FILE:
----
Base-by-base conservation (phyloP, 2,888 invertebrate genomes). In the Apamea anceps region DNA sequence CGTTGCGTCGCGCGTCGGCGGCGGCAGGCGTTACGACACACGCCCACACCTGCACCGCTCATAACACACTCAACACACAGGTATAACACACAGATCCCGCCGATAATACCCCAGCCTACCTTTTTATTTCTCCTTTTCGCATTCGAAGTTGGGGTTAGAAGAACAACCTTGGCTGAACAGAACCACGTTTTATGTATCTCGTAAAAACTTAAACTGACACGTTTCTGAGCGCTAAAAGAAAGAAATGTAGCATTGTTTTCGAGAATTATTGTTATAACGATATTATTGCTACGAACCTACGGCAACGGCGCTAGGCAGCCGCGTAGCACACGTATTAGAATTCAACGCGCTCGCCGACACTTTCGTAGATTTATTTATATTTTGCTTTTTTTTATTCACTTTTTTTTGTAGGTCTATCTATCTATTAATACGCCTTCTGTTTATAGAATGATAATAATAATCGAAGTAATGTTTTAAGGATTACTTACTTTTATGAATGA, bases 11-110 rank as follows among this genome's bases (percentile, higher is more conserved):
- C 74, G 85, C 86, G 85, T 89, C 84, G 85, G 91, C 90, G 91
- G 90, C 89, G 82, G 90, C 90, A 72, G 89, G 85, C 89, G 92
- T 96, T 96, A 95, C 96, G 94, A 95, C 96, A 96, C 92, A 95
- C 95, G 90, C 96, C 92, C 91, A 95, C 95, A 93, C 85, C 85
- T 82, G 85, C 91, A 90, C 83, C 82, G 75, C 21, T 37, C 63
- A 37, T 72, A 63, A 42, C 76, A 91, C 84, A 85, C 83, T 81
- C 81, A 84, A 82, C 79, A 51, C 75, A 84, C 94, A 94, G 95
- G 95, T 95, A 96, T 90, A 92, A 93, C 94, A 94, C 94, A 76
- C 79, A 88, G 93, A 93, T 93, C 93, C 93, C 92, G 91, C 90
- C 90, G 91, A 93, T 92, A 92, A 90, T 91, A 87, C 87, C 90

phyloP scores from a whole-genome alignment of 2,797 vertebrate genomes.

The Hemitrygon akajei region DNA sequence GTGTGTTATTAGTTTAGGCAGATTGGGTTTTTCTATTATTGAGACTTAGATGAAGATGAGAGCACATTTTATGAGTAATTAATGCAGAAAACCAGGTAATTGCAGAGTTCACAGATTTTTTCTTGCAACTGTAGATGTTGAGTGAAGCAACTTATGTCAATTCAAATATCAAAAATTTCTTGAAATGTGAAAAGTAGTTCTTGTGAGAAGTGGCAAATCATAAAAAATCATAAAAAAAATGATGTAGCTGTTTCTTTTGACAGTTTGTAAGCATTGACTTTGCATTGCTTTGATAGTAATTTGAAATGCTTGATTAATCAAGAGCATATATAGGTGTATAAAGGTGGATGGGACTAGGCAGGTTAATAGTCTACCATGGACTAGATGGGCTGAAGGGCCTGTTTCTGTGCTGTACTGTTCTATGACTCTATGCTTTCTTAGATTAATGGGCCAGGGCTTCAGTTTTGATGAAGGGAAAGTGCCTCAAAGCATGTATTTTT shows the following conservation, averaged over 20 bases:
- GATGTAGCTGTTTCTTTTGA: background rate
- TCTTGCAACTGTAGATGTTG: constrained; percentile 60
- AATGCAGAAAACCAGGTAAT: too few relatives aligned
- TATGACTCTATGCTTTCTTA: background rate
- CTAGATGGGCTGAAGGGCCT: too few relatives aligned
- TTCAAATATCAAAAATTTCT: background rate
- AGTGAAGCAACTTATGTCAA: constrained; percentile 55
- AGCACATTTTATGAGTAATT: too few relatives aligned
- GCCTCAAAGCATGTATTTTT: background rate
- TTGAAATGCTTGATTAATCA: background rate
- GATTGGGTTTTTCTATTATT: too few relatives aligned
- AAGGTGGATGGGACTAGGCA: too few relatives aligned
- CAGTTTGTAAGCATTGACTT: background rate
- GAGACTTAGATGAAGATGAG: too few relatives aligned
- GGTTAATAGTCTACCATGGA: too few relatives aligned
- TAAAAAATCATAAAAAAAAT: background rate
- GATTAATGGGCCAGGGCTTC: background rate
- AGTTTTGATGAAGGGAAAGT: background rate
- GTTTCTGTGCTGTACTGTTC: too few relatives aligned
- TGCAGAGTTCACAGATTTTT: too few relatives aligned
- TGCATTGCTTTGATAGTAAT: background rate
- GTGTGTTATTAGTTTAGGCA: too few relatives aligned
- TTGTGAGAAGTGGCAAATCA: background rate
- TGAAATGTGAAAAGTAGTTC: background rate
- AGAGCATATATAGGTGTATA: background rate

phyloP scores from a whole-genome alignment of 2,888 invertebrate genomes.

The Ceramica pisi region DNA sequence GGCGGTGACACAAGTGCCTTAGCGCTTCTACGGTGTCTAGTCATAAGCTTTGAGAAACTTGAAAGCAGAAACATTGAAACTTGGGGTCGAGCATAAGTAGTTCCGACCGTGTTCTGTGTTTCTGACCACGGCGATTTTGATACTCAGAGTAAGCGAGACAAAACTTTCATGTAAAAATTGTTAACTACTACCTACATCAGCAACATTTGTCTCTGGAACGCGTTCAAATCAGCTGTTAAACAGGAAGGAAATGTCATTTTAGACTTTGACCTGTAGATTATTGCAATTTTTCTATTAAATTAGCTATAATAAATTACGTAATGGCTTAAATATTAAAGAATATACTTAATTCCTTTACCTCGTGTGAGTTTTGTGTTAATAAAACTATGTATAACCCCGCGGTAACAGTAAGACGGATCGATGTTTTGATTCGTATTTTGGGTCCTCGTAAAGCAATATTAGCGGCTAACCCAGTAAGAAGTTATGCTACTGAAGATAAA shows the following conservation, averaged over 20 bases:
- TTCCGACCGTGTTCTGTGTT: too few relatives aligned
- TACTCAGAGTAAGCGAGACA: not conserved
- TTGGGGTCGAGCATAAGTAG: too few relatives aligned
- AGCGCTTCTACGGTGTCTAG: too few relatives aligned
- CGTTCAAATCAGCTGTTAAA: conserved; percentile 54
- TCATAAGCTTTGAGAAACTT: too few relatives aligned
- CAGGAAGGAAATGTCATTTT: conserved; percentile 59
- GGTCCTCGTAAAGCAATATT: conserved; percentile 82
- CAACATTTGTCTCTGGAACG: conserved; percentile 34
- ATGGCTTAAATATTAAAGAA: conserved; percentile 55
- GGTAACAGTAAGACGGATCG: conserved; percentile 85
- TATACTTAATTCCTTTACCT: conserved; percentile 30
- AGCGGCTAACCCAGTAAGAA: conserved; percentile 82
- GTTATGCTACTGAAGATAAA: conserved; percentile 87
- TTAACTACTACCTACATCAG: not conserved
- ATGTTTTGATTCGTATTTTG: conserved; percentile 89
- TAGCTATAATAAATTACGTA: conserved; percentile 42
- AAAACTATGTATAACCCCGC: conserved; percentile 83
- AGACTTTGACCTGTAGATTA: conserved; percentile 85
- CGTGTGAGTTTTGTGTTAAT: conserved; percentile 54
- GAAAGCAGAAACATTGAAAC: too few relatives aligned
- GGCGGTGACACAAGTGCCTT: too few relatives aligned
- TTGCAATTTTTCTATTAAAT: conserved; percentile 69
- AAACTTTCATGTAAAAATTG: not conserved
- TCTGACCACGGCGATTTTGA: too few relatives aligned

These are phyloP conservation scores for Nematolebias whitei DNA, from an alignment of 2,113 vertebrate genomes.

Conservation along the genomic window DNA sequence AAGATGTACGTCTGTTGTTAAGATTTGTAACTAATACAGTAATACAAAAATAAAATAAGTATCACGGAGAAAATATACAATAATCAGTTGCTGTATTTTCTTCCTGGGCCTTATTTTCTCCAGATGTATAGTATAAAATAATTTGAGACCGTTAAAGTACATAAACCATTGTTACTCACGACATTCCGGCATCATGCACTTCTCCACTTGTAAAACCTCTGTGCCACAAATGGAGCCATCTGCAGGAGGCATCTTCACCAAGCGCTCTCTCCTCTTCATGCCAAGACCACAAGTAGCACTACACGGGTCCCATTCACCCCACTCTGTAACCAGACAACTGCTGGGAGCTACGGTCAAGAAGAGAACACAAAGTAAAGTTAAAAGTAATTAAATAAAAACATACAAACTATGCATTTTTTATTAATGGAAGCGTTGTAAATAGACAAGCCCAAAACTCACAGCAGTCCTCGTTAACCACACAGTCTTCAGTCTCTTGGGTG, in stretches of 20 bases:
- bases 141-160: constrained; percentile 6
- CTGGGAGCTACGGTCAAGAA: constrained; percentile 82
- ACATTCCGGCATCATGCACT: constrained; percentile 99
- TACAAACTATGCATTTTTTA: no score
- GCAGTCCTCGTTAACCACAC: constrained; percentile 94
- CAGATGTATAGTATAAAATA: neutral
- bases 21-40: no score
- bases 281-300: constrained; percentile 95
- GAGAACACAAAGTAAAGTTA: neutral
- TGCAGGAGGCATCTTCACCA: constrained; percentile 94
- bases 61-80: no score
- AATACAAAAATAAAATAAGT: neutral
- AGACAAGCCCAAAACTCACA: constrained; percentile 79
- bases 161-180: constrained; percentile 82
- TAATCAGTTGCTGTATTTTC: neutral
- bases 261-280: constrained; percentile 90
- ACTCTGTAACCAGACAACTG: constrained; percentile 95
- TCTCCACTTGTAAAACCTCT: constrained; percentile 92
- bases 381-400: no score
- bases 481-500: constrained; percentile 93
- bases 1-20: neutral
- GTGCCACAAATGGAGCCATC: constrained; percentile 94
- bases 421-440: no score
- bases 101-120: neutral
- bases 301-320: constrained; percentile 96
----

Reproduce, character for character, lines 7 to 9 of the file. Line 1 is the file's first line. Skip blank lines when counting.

- A 37, T 72, A 63, A 42, C 76, A 91, C 84, A 85, C 83, T 81
- C 81, A 84, A 82, C 79, A 51, C 75, A 84, C 94, A 94, G 95
- G 95, T 95, A 96, T 90, A 92, A 93, C 94, A 94, C 94, A 76